On Tuesday, June 27, 2023, the Supreme Court of Wisconsin suspends Attorney Brian T. Steven’s license to practice law in the state for various ethical transgressions involving dishonesty and persistent procrastination.
The case is titled ‘In the Matter of Disciplinary Proceedings against Brian T. Stevens, Attorney at Law: Office of Lawyer Regulation v. Brian T. Stevens’ with case number 2022AP12-D.
Attorney Stevens was alleged to have committed six counts of professional misconduct in violation of SCR 20:1.8(e), SCR 20:1.15(e)(1), SCR 20:1.15(b)(1), SCR 20:8.4(c), SCR 20:1.15(b)(3), and SCR 20:1.15(g)(1) which provide that:
A lawyer shall not provide financial assistance to a client in connection with pending or contemplated litigation, except that: (1) a lawyer may advance court costs and expenses of litigation, the repayment of which may be contingent on the outcome of the matter, and (2) a lawyer representing an indigent client may pay court costs and expenses of litigation on behalf of the client.
Upon receiving funds or other property in which a client has an interest, or in which a lawyer has received notice that a 3rd party has an interest identified by a lien, court order, judgment, or contract, the lawyer shall promptly notify the client or 3rd party in writing. Except as stated in this rule or otherwise permitted by law or by agreement with the client, the lawyer shall promptly deliver to the client or 3rd party any funds or other property that the client or 3rd party is entitled to receive.
A lawyer shall hold in trust, separate from the lawyer’s own property, that property of clients and 3rd parties that is in the lawyer’s possession in connection with a representation. All funds of clients and 3rdparties paid to a lawyer or law firm in connection with a representation shall be deposited in one or more identifiable trust accounts.
It is professional misconduct for a lawyer to engage in conduct involving dishonesty, fraud, deceit, or misrepresentation.
No funds belonging to a lawyer or law firm, except funds reasonably sufficient to pay monthly account service charges, may be deposited or retained in a trust account. Each lawyer or law firm that receives trust funds shall maintain at least one draft account, other than the trust account, for funds received and disbursed other than in a trust capacity, which shall be entitled ‘Business Account,” Office Account,’ ‘Operating Account,’ or words of similar import.
The matter started in 2013 when Attorney Stevens was retained by a client to represent him in the insurance claims he filed for the injuries he sustained in an accident. While the claim was underway, the client borrowed $4,500 from an acquaintance, W.B., promising to pay when the personal injury claim pans out. The deal was clothed by a promissory note drafted by Attorney Stevens. Mr. Stevens, himself, loaned his client $700 to be paid out of the client’s personal injury settlement funds.
In August 2015, Attorney Stevens pulled off an $85,000.00 settlement fee with an insurance company. The remaining money after the payment of subrogated medical expenses was deposited by Attorney Stevens to his trust account on September 15, 2016. In the course of events from that time until March 2020, Attorney Stevens had withdrawn and deposited money from and to the account, respectively for the client and for himself-for his retainer fee and his other personal expenditures. Attorney Stevens even disbursed to clients for whom he was not holding any funds in trust. However, no payment was made to the client’s acquaintance, W.B. whom the client owed $4,500. A series of more bank transactions on the trust account was done by Stevens which led to the filing of a grievance against him by his client on the mishandling of the settlement funds.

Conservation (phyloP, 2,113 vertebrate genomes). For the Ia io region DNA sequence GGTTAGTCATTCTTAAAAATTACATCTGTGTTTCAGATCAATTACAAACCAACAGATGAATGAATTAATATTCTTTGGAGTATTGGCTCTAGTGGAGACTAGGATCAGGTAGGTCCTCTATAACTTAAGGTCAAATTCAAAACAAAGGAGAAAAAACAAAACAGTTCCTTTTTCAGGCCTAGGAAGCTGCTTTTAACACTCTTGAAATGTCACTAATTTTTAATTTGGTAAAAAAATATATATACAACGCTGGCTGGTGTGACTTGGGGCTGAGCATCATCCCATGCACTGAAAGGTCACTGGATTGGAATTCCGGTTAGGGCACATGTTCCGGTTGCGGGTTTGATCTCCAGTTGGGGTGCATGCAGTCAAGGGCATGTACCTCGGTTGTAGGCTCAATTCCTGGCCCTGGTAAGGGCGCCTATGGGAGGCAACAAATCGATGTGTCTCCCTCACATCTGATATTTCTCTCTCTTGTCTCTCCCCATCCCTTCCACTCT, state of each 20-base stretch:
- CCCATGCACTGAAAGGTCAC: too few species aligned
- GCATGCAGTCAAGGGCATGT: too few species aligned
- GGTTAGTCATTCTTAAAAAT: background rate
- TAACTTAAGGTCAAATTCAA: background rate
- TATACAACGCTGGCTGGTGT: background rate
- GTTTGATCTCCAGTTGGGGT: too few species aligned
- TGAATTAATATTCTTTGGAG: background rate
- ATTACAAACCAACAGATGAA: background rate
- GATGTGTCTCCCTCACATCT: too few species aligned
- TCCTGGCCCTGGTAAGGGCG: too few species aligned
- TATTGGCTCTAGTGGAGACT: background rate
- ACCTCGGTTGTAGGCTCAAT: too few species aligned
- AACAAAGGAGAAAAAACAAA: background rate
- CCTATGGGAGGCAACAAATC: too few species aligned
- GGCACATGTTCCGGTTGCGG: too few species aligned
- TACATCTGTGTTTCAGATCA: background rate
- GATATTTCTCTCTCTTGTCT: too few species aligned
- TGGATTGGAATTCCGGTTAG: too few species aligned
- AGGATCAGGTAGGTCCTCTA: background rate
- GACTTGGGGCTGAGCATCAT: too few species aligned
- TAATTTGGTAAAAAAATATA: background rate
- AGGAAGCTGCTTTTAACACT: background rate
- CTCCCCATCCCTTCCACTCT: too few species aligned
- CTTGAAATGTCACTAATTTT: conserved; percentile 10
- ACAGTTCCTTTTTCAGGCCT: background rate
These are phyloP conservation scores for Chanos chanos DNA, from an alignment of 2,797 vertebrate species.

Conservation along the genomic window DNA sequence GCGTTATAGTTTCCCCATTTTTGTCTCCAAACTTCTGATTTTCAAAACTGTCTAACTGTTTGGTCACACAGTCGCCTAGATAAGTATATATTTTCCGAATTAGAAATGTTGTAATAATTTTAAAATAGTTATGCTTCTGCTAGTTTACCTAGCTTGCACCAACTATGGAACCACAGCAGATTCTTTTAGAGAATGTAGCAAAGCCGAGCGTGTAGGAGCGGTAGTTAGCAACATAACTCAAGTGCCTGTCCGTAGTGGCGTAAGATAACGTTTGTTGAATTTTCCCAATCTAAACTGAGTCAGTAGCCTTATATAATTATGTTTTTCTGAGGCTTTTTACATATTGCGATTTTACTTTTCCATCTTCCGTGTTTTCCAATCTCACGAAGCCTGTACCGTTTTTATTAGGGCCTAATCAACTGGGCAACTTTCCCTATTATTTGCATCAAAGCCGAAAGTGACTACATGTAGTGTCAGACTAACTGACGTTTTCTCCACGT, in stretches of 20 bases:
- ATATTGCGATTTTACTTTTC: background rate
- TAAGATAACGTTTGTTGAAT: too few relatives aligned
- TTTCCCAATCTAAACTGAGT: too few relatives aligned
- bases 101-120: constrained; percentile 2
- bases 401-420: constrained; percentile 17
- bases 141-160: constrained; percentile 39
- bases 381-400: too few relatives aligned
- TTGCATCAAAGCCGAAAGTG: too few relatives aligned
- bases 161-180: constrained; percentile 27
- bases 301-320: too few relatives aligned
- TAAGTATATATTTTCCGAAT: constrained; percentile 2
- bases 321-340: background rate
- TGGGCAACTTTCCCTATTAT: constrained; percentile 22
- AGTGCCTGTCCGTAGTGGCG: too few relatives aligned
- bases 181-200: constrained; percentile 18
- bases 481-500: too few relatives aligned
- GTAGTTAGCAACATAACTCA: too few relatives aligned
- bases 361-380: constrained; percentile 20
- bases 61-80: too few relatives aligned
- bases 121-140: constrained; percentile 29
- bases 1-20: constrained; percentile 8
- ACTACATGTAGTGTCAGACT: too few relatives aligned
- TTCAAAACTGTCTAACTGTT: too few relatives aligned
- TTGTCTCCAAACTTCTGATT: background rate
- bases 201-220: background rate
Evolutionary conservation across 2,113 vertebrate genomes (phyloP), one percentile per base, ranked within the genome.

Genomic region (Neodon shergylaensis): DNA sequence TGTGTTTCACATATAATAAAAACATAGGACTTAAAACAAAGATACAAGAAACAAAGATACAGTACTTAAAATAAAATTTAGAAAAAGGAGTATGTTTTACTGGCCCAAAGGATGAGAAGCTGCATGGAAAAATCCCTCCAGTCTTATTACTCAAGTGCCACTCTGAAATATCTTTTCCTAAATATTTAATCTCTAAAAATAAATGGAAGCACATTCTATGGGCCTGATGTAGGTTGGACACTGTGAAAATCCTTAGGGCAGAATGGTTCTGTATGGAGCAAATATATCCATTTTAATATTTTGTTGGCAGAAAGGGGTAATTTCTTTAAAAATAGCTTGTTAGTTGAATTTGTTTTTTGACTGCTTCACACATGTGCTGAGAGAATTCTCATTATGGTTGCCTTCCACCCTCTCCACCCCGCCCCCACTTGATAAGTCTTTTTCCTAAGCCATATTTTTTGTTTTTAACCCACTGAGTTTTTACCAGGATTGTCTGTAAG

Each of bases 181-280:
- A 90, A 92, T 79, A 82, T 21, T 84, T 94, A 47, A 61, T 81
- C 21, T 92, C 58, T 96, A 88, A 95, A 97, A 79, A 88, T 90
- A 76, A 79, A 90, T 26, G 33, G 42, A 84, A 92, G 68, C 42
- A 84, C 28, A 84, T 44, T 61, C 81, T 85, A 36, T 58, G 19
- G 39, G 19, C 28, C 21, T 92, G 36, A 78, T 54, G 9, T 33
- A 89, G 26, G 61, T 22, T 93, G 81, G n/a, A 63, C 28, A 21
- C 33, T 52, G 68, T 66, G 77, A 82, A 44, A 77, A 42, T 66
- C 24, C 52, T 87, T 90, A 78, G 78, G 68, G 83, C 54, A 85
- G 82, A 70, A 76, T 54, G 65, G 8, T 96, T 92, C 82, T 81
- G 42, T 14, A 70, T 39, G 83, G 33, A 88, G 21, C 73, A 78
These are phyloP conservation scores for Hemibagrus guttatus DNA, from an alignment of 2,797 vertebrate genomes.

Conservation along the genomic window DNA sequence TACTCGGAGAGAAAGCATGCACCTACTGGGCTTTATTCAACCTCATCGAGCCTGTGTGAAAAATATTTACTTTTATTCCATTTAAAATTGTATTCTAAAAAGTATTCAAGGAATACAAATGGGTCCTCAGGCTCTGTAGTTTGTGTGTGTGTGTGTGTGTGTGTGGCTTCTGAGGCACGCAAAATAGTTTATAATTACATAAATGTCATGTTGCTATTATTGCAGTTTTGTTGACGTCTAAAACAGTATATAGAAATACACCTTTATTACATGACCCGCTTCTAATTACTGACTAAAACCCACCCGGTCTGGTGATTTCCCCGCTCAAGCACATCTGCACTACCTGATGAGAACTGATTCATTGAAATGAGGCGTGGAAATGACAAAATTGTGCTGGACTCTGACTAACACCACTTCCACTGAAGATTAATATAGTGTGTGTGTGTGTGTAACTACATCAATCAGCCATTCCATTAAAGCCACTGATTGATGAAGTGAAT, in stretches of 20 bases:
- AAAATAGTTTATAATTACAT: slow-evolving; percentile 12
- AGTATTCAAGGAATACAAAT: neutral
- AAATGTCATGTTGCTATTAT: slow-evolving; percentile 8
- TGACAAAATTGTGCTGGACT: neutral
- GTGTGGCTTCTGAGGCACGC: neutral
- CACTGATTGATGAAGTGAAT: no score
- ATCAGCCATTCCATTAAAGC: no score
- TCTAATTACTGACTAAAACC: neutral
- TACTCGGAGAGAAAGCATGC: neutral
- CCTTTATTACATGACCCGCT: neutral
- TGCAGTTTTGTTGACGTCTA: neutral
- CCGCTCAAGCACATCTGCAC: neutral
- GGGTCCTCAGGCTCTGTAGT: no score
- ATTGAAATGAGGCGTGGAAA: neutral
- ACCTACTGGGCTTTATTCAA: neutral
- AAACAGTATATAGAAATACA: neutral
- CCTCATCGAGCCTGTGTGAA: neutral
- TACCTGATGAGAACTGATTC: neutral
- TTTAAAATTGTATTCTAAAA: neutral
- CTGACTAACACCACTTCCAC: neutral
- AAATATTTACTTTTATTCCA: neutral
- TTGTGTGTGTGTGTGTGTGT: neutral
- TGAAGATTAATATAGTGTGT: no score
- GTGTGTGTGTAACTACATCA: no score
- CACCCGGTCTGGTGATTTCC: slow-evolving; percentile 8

During the investigation, Attorney Stevens did not contest the allegations and likewise failed to comply with the referee’s order to produce the internal records he maintains for his trust account.
Attorney Stevens was determined by the referee to have committed various professional misconduct and a 60-day suspension was the recommended penalty. The referee likewise recommended that some conditions be imposed with the suspension, to wit:
“participate in individual counseling, fully cooperate with a mentor,
participate in any and all available education pertaining to Supreme Court Rules, and
provide complete and accurate trust account records to OLRon on a quarterly basis.”
Attorney Stevens was also recommended to pay restitution to a third party and the cost of the whole proceedings.
In arriving at the recommended suspension, the referee took into account aggravating factors such as – the persistent procrastination of Attorney Stevens “resulting in administrative “chaos” and”massive disorganization” in his office”; his inclination to blame others to justify his misdeeds; and his mindset that procrastination and poor office management are integral parts of his profession.
Taking into account the statement of facts put forward by the referee and the evidentiary hearing, the Court found the recommendations of the referee to be in order.
The disposition reads:
“IT IS ORDERED that the license of Bryan T. Stevenstopractice law in Wisconsin is suspended for a period of 60 days, effective August 8, 2023.”
The Court also ordered Stevens to complete seven hours of continuing legal education on trust account management and law practice management before resuming practice. He must be monitored by an approved attorney for two years, pay restitution of $4,500 to W.B., and cover the costs of the proceeding, totaling $8,366.07. Compliance with all conditions is required for reinstatement.
Brian T. Stevens was admitted to practice law in the State of Wisconsin in 1995. He was previously disciplined through a private reprimand in March 2020.
A copy of the original filing can be found here.